All this greenery and grayish asphalt road look so new. But all these birds, these dogs wandering, this song and my own existence reminisce me of something that I can’t haul out of my body. It rests there just like my heart does. Beating and stuttering. Stops some time. Accelerates with more power, the other time. Ailing me. Inflicting the inside of me. Making me go again in the world of daunting memories. They come again and fight the emotions in me. Making the sleep runaway. And I usually wake at night. Propelled on the bed, I draw my knees to my chest. Curl my arms around them. Interlace my hands. Quiver because of what I have gone through. And I dread them coming back. Looking for me to kill. Looking for me to pay.
It was more than a usual night, we just crossed the Autobahn road and I pivoted the sound spindle to make Enrique’s song more audible. I marveled at the palm trees before the Ghangra Mori. We were coming back from a marriage ceremony our relatives had organized. The road was under construction and was full of bumps that were taking their toll on my new Corolla. A long truck passed by with not a mundane speed. It had reflectors all over it with a blue base oil paint.
I turn my gaze towards the back mirror to see the car honking from a long time and a braying mule comes to road out of nowhere. I apply the brakes. My car screeches and inches towards the mule. Might kill it. I turn the steering to right, making it around half feet away from him. I reverse the car and hit the horn three times before it starts to creep. I look around to see the location. It is where it all happened. I can see those fields and trees that still daunt me. Threaten me. The crops that flutter. The air touching them brings with them the terror of that night. Making my hair stand still attentively. Sensing the menace in the air. Waleed had told me before. He advised me not to go. He told me about those who showed off the little they had in that area.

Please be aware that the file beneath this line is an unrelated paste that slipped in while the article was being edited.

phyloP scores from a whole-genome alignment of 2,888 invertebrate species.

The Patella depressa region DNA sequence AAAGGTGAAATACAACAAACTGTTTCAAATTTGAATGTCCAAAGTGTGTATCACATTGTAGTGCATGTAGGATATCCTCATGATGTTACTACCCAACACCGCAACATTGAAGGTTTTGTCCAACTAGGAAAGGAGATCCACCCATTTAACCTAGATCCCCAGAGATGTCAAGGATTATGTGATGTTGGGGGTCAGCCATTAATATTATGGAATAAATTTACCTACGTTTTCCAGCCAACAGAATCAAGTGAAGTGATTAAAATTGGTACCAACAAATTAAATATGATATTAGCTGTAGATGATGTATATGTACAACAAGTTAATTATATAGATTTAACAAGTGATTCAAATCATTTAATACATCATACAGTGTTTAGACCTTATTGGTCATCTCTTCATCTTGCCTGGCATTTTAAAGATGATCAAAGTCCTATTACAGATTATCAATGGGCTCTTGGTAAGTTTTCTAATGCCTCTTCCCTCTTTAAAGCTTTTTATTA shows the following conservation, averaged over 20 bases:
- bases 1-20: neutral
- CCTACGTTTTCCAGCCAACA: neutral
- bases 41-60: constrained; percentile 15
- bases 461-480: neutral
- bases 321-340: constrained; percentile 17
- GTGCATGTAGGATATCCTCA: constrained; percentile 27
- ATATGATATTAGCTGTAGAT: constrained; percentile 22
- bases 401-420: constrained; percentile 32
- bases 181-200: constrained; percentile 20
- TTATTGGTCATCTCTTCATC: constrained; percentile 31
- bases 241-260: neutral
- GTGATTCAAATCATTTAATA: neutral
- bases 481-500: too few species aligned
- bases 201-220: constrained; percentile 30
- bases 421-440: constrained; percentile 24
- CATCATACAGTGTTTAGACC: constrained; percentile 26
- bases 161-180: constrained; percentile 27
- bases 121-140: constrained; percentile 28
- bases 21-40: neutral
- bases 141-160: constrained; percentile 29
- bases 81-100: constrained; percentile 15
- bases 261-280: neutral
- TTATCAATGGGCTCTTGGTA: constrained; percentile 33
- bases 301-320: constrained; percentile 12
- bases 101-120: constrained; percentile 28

I used to commute on daily basis. All and sundry roads were familiar to me. But what was not, was that they lived here. Looking me. They knew everything about me. What I used to wear. At what time I used to leave the office. What speed did I maintain…..everything.
After a drive of not more than two minutes, I had to stop my car. The truck, that just passed us, was blocking the highway. Making an obstacle. I saw two men coming out of the bushes. Kalashnikovs in their hands and their face cloth wrapped. The only thing I could see that time was the barbarousness in their eyes. They knocked the window. The other guy was pointing the gun at my wife. And then swinging it to my son. The first man motioned his fingers that meant draw the window down. And I had no option. I did. He craned his hand in, unlocked the door and opened it himself. Hauled me out on the road. Making me kneel down and pointed gun on my forehead. Najeeb was in his slumber. Unaware of anything happening. And I wished, everything would remain same for him. I wished, he may see his father playing with him the other morning. But wishes are always wistful. They make you kneel down and beg for them to become true. I begged them with my hands holding his legs. A weird staunch swirling from his boots. Which I later realized was manure.
‘Come with us’ one of them said.
‘But why? Take everything I have. Here’ I tossed out my wallet, my cellphone. I saw the jewelry in the air – being tossed out from the car. Zareen crying.
Despite of all the jewelry, the wallet and the cellphones, they started to haul me over the road. My suit frayed from the knee now. I saw him hitting me with the butt of his gun.